Previous studies found a significant association between 1,5-AG and the subsequent development of diabetes with a magnitude that was significant but weaker compared with fructosamine and glycated albumin[68]. However, consistent with its pathophysiology, 1,5-AG was no longer associated with incident diabetes among people with a normal fasting glucose < 5.6 mmol/L or HbA1c < 39 mmol/mol, suggesting a limited usefulness for 1,5-AG in the setting of normal glucose and HbA1c levels. According to this data 1,5-AG seems to be a biomarker suitable for detecting glycaemic variations in patients with HbA1c between 53-64 mmol/mol (for example, to monitor a patient’s response to changes in medication) rather than in subjects with pre-diabetes.

Few studies have assessed the relationship of 1,5-AG with micro and macrovascular complications. Cross-sectional studies have reported associations between 1,5-AG serum levels, subclinical atherosclerosis, prevalent retinopathy and coronary heart disease in subjects with and without diabetes[71,72]. A recent study observed a threshold effect, with little evidence of risk for cardiovascular events at the “non-diabetic” 1,5-AG concentration of 10-15 μg/mL. However, most of the study group were diabetic subjects, and in the categorical analysis the association with the clinical outcomes was largely confined to the subjects with diabetes[73].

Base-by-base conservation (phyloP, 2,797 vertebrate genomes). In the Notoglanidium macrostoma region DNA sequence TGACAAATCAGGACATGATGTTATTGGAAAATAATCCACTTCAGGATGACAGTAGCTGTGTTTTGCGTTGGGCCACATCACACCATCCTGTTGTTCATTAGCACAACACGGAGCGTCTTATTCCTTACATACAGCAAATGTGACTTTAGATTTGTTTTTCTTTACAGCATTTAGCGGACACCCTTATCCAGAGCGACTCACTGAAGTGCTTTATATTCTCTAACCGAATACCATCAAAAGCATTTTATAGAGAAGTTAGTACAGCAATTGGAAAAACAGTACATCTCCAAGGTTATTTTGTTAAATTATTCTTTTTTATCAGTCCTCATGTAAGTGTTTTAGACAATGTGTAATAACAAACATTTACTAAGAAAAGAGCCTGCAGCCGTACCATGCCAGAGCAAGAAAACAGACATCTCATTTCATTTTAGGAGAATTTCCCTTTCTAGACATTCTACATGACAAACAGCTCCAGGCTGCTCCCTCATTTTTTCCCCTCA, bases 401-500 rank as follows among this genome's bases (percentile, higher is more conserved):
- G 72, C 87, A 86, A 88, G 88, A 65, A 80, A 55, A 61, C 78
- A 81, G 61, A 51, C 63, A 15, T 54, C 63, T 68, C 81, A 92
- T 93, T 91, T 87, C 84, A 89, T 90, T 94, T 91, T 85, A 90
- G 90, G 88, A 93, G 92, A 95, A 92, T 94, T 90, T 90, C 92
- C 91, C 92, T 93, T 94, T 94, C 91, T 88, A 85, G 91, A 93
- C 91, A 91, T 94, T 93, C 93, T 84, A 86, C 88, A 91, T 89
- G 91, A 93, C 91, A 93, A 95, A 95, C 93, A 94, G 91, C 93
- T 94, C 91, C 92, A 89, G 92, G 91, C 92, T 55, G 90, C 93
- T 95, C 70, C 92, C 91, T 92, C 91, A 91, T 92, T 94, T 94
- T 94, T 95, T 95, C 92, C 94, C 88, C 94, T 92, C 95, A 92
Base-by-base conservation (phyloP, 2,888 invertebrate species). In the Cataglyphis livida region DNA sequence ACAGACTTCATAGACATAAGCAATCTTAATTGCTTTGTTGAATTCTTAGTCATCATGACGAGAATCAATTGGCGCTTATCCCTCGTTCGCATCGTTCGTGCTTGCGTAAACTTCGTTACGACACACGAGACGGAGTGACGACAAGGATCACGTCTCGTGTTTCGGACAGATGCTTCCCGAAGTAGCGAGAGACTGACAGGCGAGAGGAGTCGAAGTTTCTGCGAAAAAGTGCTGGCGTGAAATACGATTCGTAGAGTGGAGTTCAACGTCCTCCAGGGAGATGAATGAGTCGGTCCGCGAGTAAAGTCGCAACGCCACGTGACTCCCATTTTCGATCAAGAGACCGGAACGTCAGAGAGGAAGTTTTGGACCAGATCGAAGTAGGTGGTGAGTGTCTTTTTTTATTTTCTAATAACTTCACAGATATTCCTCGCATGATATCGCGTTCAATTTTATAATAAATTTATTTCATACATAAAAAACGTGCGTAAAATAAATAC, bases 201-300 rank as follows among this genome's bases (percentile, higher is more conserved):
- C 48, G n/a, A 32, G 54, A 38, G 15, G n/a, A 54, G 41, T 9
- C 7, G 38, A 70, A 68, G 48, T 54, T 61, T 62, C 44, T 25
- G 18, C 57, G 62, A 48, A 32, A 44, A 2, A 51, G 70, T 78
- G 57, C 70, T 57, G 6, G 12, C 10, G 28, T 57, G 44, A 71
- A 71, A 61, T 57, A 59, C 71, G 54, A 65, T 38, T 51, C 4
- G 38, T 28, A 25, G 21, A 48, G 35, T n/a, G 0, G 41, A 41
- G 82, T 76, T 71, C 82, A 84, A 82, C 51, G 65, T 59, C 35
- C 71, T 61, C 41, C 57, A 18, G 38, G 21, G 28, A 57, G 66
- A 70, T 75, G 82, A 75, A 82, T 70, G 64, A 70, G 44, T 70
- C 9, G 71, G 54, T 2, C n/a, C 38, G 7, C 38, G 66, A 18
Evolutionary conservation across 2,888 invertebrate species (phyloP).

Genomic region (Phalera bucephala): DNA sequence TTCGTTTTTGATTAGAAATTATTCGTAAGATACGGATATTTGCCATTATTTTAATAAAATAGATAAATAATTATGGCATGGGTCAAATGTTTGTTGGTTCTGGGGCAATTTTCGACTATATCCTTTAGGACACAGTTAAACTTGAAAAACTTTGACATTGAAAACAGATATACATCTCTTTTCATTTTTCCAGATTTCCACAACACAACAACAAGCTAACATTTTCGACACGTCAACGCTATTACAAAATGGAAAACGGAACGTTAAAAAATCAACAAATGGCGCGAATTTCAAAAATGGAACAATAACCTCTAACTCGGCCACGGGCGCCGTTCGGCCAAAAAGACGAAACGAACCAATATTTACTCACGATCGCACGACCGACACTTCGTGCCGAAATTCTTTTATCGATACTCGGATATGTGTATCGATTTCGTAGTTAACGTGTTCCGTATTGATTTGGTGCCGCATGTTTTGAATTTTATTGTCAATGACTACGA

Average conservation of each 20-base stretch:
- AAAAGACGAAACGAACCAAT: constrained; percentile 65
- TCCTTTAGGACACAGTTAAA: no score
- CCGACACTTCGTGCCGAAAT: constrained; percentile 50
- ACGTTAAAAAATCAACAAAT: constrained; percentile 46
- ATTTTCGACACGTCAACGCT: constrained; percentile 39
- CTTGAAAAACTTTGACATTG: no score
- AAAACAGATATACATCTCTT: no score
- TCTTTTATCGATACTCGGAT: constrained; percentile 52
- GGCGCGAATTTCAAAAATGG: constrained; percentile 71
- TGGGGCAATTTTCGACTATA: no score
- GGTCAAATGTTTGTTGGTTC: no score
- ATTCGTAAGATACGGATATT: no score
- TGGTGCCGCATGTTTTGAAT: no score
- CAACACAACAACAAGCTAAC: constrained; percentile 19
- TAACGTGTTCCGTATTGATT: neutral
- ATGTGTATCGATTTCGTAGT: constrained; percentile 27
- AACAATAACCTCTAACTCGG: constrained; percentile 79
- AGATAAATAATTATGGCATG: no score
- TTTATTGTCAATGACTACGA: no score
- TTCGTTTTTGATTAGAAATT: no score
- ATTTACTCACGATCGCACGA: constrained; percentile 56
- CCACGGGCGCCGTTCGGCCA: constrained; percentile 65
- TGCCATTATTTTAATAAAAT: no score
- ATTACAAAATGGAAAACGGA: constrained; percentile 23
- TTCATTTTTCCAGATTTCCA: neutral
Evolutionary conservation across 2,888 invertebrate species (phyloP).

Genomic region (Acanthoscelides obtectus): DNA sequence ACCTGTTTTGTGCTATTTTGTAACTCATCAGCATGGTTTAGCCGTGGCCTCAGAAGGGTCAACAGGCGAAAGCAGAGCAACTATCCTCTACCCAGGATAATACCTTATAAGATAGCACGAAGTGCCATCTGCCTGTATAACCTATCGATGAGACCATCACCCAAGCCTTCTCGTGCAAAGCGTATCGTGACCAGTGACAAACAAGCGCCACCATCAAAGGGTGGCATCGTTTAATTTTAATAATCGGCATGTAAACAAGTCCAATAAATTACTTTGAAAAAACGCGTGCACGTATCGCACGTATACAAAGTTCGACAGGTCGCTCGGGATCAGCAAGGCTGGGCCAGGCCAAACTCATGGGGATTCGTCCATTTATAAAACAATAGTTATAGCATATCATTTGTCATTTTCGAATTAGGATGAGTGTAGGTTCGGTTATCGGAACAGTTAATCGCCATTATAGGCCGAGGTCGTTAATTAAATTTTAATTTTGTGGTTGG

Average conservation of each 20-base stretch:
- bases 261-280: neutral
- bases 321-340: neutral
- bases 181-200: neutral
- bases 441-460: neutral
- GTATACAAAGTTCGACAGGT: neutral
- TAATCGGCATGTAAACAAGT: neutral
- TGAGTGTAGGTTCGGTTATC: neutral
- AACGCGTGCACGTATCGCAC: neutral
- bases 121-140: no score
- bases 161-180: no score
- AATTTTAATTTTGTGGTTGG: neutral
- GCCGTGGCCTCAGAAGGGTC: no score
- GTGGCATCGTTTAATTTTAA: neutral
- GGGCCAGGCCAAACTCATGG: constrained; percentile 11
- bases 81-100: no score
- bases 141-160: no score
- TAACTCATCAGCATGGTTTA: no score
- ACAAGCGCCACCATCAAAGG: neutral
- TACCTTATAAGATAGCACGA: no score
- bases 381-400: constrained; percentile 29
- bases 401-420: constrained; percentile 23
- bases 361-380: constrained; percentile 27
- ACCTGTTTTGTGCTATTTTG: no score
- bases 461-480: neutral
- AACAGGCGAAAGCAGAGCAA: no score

CONCLUSION